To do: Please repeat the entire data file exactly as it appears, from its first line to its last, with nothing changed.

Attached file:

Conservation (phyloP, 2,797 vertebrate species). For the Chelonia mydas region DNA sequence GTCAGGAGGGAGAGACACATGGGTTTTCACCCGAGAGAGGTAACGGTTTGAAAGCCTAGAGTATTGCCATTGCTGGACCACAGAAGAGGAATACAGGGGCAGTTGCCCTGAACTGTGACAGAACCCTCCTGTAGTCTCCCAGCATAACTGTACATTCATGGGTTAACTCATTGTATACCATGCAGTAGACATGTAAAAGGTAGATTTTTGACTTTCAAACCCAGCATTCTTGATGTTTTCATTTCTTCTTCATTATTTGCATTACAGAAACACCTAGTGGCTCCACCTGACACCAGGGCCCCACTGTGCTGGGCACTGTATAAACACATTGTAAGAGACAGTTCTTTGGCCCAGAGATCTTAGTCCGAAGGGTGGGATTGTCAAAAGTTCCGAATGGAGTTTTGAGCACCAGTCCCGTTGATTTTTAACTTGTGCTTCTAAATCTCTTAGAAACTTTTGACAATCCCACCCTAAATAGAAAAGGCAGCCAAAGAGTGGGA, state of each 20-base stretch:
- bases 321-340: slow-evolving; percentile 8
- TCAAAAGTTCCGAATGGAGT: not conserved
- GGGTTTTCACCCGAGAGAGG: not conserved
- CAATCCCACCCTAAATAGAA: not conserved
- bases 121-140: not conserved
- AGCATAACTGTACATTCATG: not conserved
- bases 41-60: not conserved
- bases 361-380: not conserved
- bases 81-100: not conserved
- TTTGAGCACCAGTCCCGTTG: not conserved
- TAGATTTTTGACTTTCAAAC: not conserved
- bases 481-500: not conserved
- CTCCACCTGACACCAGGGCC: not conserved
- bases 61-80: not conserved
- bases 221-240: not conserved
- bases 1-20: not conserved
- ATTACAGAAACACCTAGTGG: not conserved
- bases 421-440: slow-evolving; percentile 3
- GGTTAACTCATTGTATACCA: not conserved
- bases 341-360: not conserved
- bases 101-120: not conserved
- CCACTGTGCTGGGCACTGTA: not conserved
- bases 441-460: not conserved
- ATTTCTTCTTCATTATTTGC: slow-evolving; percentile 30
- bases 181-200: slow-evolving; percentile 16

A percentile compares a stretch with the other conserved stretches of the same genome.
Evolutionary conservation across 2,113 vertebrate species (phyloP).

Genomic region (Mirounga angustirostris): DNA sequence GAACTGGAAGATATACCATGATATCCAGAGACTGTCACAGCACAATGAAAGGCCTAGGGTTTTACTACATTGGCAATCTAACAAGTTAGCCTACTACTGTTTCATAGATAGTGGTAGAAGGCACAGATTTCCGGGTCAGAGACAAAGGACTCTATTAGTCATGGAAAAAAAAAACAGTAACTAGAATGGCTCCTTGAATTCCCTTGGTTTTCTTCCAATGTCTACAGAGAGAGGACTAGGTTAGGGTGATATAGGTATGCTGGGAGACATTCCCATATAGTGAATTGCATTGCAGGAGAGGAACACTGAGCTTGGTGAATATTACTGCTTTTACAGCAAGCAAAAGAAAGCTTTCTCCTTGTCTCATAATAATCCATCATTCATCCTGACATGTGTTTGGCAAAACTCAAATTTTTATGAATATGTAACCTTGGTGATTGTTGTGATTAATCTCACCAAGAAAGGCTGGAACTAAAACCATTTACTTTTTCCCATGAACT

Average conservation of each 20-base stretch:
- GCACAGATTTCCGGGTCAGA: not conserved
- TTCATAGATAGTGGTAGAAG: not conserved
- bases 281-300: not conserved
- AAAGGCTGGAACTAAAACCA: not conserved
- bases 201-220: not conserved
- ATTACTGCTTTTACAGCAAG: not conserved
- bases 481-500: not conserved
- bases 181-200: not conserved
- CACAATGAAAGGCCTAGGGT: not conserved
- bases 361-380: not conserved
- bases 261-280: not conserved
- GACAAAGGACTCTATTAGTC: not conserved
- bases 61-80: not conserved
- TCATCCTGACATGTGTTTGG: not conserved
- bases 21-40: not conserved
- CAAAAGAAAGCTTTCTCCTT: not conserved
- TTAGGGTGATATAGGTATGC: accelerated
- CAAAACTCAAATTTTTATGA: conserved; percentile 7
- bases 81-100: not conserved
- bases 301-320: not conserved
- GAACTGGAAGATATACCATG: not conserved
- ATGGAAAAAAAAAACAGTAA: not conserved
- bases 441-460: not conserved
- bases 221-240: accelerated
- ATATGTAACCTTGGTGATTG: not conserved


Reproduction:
Conservation (phyloP, 2,797 vertebrate species). For the Chelonia mydas region DNA sequence GTCAGGAGGGAGAGACACATGGGTTTTCACCCGAGAGAGGTAACGGTTTGAAAGCCTAGAGTATTGCCATTGCTGGACCACAGAAGAGGAATACAGGGGCAGTTGCCCTGAACTGTGACAGAACCCTCCTGTAGTCTCCCAGCATAACTGTACATTCATGGGTTAACTCATTGTATACCATGCAGTAGACATGTAAAAGGTAGATTTTTGACTTTCAAACCCAGCATTCTTGATGTTTTCATTTCTTCTTCATTATTTGCATTACAGAAACACCTAGTGGCTCCACCTGACACCAGGGCCCCACTGTGCTGGGCACTGTATAAACACATTGTAAGAGACAGTTCTTTGGCCCAGAGATCTTAGTCCGAAGGGTGGGATTGTCAAAAGTTCCGAATGGAGTTTTGAGCACCAGTCCCGTTGATTTTTAACTTGTGCTTCTAAATCTCTTAGAAACTTTTGACAATCCCACCCTAAATAGAAAAGGCAGCCAAAGAGTGGGA, state of each 20-base stretch:
- bases 321-340: slow-evolving; percentile 8
- TCAAAAGTTCCGAATGGAGT: not conserved
- GGGTTTTCACCCGAGAGAGG: not conserved
- CAATCCCACCCTAAATAGAA: not conserved
- bases 121-140: not conserved
- AGCATAACTGTACATTCATG: not conserved
- bases 41-60: not conserved
- bases 361-380: not conserved
- bases 81-100: not conserved
- TTTGAGCACCAGTCCCGTTG: not conserved
- TAGATTTTTGACTTTCAAAC: not conserved
- bases 481-500: not conserved
- CTCCACCTGACACCAGGGCC: not conserved
- bases 61-80: not conserved
- bases 221-240: not conserved
- bases 1-20: not conserved
- ATTACAGAAACACCTAGTGG: not conserved
- bases 421-440: slow-evolving; percentile 3
- GGTTAACTCATTGTATACCA: not conserved
- bases 341-360: not conserved
- bases 101-120: not conserved
- CCACTGTGCTGGGCACTGTA: not conserved
- bases 441-460: not conserved
- ATTTCTTCTTCATTATTTGC: slow-evolving; percentile 30
- bases 181-200: slow-evolving; percentile 16

A percentile compares a stretch with the other conserved stretches of the same genome.
Evolutionary conservation across 2,113 vertebrate species (phyloP).

Genomic region (Mirounga angustirostris): DNA sequence GAACTGGAAGATATACCATGATATCCAGAGACTGTCACAGCACAATGAAAGGCCTAGGGTTTTACTACATTGGCAATCTAACAAGTTAGCCTACTACTGTTTCATAGATAGTGGTAGAAGGCACAGATTTCCGGGTCAGAGACAAAGGACTCTATTAGTCATGGAAAAAAAAAACAGTAACTAGAATGGCTCCTTGAATTCCCTTGGTTTTCTTCCAATGTCTACAGAGAGAGGACTAGGTTAGGGTGATATAGGTATGCTGGGAGACATTCCCATATAGTGAATTGCATTGCAGGAGAGGAACACTGAGCTTGGTGAATATTACTGCTTTTACAGCAAGCAAAAGAAAGCTTTCTCCTTGTCTCATAATAATCCATCATTCATCCTGACATGTGTTTGGCAAAACTCAAATTTTTATGAATATGTAACCTTGGTGATTGTTGTGATTAATCTCACCAAGAAAGGCTGGAACTAAAACCATTTACTTTTTCCCATGAACT

Average conservation of each 20-base stretch:
- GCACAGATTTCCGGGTCAGA: not conserved
- TTCATAGATAGTGGTAGAAG: not conserved
- bases 281-300: not conserved
- AAAGGCTGGAACTAAAACCA: not conserved
- bases 201-220: not conserved
- ATTACTGCTTTTACAGCAAG: not conserved
- bases 481-500: not conserved
- bases 181-200: not conserved
- CACAATGAAAGGCCTAGGGT: not conserved
- bases 361-380: not conserved
- bases 261-280: not conserved
- GACAAAGGACTCTATTAGTC: not conserved
- bases 61-80: not conserved
- TCATCCTGACATGTGTTTGG: not conserved
- bases 21-40: not conserved
- CAAAAGAAAGCTTTCTCCTT: not conserved
- TTAGGGTGATATAGGTATGC: accelerated
- CAAAACTCAAATTTTTATGA: conserved; percentile 7
- bases 81-100: not conserved
- bases 301-320: not conserved
- GAACTGGAAGATATACCATG: not conserved
- ATGGAAAAAAAAAACAGTAA: not conserved
- bases 441-460: not conserved
- bases 221-240: accelerated
- ATATGTAACCTTGGTGATTG: not conserved